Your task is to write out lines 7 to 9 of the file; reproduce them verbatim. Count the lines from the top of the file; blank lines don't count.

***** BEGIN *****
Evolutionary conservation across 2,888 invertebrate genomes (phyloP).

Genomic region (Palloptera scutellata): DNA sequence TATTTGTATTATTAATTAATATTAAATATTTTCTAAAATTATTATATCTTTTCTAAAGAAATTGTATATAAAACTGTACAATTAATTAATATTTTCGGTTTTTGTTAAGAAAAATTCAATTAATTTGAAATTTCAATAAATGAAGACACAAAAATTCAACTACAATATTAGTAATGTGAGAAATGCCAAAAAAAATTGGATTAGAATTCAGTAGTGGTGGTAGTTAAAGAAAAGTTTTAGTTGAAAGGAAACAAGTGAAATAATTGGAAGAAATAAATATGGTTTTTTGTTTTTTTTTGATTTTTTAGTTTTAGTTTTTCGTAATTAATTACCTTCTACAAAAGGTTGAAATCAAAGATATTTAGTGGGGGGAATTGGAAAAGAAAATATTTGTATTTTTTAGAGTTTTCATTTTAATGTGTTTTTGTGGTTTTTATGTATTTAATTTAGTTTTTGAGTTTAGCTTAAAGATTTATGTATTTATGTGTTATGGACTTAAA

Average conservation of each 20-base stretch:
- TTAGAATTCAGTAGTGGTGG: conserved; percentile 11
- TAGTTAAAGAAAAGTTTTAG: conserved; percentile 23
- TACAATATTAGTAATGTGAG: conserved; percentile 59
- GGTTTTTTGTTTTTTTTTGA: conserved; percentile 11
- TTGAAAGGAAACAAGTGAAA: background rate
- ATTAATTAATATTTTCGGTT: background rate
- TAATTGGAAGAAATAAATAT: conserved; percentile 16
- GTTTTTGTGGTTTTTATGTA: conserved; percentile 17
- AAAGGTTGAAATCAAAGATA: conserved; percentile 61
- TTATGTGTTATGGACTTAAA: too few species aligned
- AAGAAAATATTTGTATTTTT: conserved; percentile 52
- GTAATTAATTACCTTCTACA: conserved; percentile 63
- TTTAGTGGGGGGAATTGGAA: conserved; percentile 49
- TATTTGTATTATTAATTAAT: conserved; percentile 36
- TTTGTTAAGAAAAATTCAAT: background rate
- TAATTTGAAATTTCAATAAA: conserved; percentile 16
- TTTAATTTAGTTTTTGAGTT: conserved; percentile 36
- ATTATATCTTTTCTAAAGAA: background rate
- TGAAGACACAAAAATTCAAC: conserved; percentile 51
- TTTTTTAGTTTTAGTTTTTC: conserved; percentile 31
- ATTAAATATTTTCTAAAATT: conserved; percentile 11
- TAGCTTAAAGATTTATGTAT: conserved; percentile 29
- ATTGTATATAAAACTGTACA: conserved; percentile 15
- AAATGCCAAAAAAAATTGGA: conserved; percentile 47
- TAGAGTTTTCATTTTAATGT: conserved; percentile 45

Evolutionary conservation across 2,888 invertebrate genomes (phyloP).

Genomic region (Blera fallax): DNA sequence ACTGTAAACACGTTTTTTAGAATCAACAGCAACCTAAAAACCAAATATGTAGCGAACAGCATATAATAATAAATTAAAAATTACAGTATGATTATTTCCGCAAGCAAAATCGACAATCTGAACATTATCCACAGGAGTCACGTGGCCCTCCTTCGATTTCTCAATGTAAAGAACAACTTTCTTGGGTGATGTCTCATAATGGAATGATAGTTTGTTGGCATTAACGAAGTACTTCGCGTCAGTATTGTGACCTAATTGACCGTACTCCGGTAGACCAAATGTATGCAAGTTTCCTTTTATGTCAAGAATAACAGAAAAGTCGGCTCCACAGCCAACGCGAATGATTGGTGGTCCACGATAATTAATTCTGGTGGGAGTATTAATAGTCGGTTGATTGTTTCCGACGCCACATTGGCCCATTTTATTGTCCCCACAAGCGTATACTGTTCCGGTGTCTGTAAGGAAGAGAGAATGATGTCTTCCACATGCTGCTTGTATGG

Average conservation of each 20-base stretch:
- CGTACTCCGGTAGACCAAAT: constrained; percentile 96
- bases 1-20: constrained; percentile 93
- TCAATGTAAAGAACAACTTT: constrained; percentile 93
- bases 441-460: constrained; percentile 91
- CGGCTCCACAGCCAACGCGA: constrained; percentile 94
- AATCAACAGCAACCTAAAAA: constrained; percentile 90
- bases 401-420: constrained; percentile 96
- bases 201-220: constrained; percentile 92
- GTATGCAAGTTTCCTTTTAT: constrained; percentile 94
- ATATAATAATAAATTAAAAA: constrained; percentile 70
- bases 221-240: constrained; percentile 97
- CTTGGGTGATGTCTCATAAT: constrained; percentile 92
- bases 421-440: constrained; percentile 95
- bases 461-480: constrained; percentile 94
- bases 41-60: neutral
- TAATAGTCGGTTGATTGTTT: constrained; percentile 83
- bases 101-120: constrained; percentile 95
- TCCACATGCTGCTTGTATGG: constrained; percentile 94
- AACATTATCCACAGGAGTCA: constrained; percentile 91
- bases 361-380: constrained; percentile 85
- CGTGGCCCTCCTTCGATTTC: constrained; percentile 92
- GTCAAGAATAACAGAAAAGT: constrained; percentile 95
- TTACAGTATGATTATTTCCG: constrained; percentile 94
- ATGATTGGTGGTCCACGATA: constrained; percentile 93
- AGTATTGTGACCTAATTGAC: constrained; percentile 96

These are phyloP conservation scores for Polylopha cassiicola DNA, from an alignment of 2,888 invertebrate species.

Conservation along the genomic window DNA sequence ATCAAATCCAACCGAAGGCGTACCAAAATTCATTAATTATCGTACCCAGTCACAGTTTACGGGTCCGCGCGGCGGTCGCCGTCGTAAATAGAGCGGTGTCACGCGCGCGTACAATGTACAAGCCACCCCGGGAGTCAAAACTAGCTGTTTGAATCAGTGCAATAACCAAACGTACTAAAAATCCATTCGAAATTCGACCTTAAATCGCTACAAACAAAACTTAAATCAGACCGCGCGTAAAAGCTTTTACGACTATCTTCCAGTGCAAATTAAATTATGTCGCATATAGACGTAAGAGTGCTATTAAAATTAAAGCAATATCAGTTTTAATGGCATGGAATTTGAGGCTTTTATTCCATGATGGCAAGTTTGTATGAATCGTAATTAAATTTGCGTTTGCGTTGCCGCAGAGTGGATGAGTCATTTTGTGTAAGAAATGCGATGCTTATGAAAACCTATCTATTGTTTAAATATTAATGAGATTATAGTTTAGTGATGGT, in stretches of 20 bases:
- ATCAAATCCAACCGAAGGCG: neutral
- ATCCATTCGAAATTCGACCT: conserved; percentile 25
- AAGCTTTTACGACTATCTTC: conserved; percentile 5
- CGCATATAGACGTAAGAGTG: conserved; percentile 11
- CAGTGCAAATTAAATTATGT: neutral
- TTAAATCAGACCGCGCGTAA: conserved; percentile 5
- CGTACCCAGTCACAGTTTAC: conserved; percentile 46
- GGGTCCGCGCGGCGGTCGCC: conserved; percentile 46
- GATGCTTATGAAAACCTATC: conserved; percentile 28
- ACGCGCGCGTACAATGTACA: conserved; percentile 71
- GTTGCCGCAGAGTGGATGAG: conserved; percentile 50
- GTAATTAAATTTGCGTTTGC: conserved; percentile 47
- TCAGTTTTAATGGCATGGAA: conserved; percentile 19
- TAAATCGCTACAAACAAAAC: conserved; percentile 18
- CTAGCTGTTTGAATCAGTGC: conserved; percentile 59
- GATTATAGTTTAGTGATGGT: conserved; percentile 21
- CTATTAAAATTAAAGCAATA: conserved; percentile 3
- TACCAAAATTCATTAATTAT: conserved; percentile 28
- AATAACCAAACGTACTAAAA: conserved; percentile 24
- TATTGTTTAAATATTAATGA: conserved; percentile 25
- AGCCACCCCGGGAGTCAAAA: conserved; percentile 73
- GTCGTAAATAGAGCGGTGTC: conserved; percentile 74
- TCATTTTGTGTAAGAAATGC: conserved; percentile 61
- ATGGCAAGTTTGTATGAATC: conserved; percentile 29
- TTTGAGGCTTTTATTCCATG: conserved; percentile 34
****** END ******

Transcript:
- GGTTTTTTGTTTTTTTTTGA: conserved; percentile 11
- TTGAAAGGAAACAAGTGAAA: background rate
- ATTAATTAATATTTTCGGTT: background rate